Friday, December 21, 2007

First Monday and Stephanie Mills

This Monday, First Monday released their monthly podcast, which is really quite fantastic. This month's podcast featured Stephanie Mills who, according to the blurb on the site functions as a "[m]odern day Luddite, ecological activist, writer and lecturer". The podcast is introduced in a similar manner that the blurb on the site refers Mills' purposes to" to critically assess the totality of technology which might mean limiting our pursuit of certain kinds of knowledge."
This podcast was tremendously interesting for two reasons. Mills focuses mainly on the impact of technology on the ecology of man in relationship to his stewardship of this Earth.She presents her point of technology's overwhelming footprint, especially in regards to our flagrant use of technology, without necessarily thinking of the effects to the local, national and international environments. Mills also stresses the needs to establish community on several different levels. This stress on the idea of community reaches from a desire for creation of "neighborhoods" between scientific,religious and technological factions to a propagation of community between local individuals. One of her most poignant points is the labeling of our culture as a culture of confrontation.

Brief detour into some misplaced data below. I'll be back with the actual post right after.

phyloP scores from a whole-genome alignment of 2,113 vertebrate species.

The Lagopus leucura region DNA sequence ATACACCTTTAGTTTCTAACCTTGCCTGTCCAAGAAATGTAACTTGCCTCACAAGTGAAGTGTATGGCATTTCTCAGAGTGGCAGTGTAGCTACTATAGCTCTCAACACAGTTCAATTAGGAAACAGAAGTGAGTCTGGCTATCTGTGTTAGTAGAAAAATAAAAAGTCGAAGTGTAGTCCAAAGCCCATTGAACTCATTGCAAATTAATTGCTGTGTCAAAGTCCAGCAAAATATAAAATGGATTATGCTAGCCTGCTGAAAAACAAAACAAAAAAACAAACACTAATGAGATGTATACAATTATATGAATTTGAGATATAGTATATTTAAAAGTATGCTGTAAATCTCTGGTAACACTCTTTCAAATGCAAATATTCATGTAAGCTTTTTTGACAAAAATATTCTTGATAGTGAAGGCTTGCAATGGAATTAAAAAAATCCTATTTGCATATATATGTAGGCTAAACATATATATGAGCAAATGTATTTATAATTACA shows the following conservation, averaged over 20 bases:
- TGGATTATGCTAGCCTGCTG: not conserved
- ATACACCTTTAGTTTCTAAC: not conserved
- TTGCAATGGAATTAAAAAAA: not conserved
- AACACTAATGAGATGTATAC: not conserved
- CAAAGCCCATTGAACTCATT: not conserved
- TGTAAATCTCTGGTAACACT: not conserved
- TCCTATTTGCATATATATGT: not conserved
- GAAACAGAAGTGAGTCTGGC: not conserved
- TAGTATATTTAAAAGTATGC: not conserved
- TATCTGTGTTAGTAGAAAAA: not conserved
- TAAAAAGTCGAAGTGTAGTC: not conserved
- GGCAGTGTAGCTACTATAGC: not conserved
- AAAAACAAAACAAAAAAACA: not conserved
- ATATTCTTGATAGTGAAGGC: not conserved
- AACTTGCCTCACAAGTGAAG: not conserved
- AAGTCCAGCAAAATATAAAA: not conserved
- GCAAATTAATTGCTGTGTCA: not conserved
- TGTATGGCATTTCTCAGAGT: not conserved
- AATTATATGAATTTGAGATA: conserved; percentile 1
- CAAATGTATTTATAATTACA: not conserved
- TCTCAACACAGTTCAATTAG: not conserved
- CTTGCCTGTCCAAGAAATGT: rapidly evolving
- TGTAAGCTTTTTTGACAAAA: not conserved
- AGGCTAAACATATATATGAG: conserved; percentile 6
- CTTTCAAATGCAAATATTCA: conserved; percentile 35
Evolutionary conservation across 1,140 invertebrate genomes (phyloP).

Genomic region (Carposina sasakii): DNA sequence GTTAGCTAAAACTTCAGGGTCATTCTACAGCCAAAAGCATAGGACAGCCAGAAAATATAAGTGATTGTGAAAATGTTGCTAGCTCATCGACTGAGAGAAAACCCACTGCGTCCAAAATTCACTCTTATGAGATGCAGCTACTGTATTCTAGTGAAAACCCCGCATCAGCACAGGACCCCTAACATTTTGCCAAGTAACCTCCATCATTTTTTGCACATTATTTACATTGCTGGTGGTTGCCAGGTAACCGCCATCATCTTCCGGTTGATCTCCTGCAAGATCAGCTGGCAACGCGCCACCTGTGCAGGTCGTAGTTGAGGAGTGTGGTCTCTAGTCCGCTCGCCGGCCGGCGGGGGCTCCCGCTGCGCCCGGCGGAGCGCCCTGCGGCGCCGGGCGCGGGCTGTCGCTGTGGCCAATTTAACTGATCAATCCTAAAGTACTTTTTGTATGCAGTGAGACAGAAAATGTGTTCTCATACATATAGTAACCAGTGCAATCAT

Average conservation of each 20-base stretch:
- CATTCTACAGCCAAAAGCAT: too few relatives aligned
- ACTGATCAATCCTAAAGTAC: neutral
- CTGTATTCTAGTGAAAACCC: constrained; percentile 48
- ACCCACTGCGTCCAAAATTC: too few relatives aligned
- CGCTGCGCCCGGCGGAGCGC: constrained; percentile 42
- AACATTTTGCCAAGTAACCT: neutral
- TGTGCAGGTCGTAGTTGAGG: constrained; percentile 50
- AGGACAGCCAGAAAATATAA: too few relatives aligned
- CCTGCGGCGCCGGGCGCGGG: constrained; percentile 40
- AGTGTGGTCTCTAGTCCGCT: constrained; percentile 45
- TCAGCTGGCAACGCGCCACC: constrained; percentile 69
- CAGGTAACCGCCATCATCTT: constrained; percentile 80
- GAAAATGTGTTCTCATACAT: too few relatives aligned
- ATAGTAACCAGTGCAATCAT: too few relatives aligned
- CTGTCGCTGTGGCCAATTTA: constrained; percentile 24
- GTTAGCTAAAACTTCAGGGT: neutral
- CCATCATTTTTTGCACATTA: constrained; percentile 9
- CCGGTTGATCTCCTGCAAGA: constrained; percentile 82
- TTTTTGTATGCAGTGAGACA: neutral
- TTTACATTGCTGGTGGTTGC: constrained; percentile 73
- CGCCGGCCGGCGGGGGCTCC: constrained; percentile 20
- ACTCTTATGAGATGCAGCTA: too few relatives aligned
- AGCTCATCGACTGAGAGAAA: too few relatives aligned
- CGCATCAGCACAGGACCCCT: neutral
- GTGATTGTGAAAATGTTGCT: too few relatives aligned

However, there are some things that were lacking in this podcast. Understandably there are only 15 minutes to present, defend and discuss on these ideas so they cannot be completely fleshed out but truthfully I was hoping for some more definitive concrete steps that could be utilized to either 1) create community or 2) take steps to analyze one's impact. (see Radiohead's site for a dramatic analysis of this) This podcast falls into the area of utopian idealism without necessarily prompting for continued action. This is not say Mills should have standing on the conference table waving the flag of revolution but it's strangely ironic that a self-proclaimed Luddit would be propagating her message over a podcast and owns a Mac. Mills understands the impact of her technology a landfill or developing country but seems unable to reconcile her use of technology to lessening the impact of technology.In all of Mills calling for community, the idea of community is not defined. Is community people simply meeting together? Mills gives the idea of a book group but what is the purpose of the community? Community for community's sake quickly degenerates into a art pour la art mindset which I do not believe is healthy.
I would encourage listening to the podcast; let me know what you think.

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